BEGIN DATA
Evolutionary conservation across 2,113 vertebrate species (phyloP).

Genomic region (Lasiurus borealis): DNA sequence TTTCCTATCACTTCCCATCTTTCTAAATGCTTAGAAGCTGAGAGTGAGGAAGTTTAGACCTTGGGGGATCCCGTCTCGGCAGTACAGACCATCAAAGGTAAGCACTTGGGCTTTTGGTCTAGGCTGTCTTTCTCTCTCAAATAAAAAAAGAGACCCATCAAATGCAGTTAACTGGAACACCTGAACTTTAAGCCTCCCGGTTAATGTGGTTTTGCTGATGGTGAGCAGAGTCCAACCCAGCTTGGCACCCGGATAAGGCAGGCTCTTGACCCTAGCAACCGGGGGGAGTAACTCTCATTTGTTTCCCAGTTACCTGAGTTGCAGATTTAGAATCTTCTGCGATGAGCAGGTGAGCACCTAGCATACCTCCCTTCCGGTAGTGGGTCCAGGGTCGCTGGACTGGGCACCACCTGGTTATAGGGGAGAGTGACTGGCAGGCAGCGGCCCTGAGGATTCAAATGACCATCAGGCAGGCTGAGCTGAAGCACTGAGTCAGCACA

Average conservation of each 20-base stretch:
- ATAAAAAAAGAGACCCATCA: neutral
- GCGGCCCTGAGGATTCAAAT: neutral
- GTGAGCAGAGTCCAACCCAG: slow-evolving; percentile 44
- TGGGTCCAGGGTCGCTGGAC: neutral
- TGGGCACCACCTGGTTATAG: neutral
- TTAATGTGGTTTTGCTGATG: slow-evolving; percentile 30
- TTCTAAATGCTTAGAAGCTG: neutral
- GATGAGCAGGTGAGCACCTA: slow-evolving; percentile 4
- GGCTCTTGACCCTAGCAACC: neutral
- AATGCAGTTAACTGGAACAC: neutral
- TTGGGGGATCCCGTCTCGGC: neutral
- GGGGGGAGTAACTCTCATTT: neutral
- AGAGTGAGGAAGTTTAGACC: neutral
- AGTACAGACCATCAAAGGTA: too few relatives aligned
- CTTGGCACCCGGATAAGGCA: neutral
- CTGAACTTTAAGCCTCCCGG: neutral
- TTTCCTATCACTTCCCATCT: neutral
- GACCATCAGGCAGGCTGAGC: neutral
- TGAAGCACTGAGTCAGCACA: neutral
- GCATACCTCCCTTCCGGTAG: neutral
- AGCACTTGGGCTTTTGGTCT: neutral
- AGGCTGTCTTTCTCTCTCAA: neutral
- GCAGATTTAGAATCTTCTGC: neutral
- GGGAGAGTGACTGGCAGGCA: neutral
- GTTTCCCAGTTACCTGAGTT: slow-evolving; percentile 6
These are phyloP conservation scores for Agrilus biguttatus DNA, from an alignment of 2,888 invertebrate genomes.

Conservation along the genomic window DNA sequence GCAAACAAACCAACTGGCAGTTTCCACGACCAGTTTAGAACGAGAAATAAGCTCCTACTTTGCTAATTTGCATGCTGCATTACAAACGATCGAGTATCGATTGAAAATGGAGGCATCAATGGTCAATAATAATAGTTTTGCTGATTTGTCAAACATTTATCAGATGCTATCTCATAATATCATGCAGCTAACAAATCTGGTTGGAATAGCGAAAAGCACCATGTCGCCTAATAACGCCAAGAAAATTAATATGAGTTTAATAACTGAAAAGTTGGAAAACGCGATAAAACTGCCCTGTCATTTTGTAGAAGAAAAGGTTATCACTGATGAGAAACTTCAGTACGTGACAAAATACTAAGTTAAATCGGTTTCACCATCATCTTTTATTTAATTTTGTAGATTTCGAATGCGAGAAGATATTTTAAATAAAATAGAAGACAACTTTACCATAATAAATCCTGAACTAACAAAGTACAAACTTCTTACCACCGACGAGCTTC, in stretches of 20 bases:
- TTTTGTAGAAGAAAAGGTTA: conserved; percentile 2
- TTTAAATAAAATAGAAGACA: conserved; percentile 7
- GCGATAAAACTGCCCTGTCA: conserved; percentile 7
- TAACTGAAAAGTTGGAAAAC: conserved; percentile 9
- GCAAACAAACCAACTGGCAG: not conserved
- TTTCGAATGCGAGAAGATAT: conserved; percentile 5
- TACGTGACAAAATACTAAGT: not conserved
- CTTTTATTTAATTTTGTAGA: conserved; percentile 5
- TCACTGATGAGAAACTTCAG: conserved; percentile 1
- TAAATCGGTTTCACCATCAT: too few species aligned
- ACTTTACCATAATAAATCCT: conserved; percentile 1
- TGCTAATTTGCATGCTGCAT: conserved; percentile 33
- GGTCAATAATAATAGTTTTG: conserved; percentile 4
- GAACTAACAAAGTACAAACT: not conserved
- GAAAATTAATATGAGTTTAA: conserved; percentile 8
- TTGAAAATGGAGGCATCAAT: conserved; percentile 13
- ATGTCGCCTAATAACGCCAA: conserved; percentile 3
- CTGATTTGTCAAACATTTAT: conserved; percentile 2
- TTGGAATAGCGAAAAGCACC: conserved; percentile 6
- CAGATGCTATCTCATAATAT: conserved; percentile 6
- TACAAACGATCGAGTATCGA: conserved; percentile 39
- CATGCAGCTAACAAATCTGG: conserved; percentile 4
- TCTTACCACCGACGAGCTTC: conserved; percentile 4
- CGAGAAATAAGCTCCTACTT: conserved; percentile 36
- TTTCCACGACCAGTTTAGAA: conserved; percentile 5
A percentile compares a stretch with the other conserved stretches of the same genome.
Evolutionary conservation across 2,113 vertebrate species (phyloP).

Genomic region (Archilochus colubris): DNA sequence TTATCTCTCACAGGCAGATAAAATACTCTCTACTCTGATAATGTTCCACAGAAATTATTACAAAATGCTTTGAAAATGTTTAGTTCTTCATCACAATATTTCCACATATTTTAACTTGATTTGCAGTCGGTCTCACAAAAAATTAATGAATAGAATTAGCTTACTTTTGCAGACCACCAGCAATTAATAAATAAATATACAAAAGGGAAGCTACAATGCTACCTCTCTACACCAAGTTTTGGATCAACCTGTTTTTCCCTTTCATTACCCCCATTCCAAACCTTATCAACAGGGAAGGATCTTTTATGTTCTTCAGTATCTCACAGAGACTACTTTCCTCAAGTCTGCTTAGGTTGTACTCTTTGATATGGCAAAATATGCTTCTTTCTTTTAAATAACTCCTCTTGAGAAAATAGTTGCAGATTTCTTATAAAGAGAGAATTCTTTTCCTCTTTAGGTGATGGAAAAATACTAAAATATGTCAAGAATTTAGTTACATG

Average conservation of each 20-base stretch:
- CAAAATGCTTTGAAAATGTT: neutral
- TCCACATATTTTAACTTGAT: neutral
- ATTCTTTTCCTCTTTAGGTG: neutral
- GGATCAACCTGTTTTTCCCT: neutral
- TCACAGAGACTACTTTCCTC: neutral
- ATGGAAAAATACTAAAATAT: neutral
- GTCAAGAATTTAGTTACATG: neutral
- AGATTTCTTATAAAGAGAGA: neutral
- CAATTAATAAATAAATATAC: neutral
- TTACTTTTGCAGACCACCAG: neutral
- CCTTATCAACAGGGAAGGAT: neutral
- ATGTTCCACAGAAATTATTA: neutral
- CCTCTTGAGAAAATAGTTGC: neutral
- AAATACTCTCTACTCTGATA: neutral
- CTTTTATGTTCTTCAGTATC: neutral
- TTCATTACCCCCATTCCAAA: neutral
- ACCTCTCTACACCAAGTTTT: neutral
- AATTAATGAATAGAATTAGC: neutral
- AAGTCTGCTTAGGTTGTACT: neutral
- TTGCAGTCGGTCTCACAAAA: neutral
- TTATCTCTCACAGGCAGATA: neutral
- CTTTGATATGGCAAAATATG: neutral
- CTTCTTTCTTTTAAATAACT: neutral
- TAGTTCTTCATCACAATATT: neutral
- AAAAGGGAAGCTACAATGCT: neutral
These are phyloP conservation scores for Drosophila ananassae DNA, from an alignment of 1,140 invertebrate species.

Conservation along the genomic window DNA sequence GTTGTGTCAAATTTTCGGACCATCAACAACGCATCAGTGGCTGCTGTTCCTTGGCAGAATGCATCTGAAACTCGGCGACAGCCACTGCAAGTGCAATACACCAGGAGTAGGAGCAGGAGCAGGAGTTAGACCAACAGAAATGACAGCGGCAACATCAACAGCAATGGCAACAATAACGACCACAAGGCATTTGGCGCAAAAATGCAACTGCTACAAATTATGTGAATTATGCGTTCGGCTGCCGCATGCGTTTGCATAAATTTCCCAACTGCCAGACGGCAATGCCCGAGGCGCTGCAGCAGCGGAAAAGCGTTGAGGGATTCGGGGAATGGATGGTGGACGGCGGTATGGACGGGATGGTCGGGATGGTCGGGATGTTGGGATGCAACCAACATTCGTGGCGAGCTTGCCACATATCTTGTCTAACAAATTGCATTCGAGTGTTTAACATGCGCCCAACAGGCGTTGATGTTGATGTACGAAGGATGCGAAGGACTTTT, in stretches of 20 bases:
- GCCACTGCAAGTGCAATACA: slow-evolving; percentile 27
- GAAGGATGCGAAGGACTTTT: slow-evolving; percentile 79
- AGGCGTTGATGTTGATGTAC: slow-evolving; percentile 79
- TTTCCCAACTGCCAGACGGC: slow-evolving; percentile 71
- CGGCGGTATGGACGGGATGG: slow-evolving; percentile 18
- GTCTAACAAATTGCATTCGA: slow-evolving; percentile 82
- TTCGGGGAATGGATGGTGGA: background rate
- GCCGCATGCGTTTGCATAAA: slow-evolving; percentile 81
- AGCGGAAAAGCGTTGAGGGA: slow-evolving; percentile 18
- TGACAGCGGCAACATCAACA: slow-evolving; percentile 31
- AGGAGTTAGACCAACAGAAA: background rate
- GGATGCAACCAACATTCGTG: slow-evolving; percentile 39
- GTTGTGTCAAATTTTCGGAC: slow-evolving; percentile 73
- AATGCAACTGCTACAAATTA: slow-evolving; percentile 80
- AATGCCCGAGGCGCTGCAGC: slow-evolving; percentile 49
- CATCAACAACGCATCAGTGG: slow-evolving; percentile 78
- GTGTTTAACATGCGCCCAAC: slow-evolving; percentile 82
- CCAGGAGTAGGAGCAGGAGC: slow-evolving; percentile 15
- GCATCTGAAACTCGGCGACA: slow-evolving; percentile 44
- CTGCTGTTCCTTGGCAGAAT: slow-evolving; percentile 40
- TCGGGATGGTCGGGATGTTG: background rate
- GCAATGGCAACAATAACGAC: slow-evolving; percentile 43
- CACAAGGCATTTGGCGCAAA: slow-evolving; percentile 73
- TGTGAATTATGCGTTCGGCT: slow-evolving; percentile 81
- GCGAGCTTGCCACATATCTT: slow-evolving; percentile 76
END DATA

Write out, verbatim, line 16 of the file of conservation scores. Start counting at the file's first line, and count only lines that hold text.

- AGAGTGAGGAAGTTTAGACC: neutral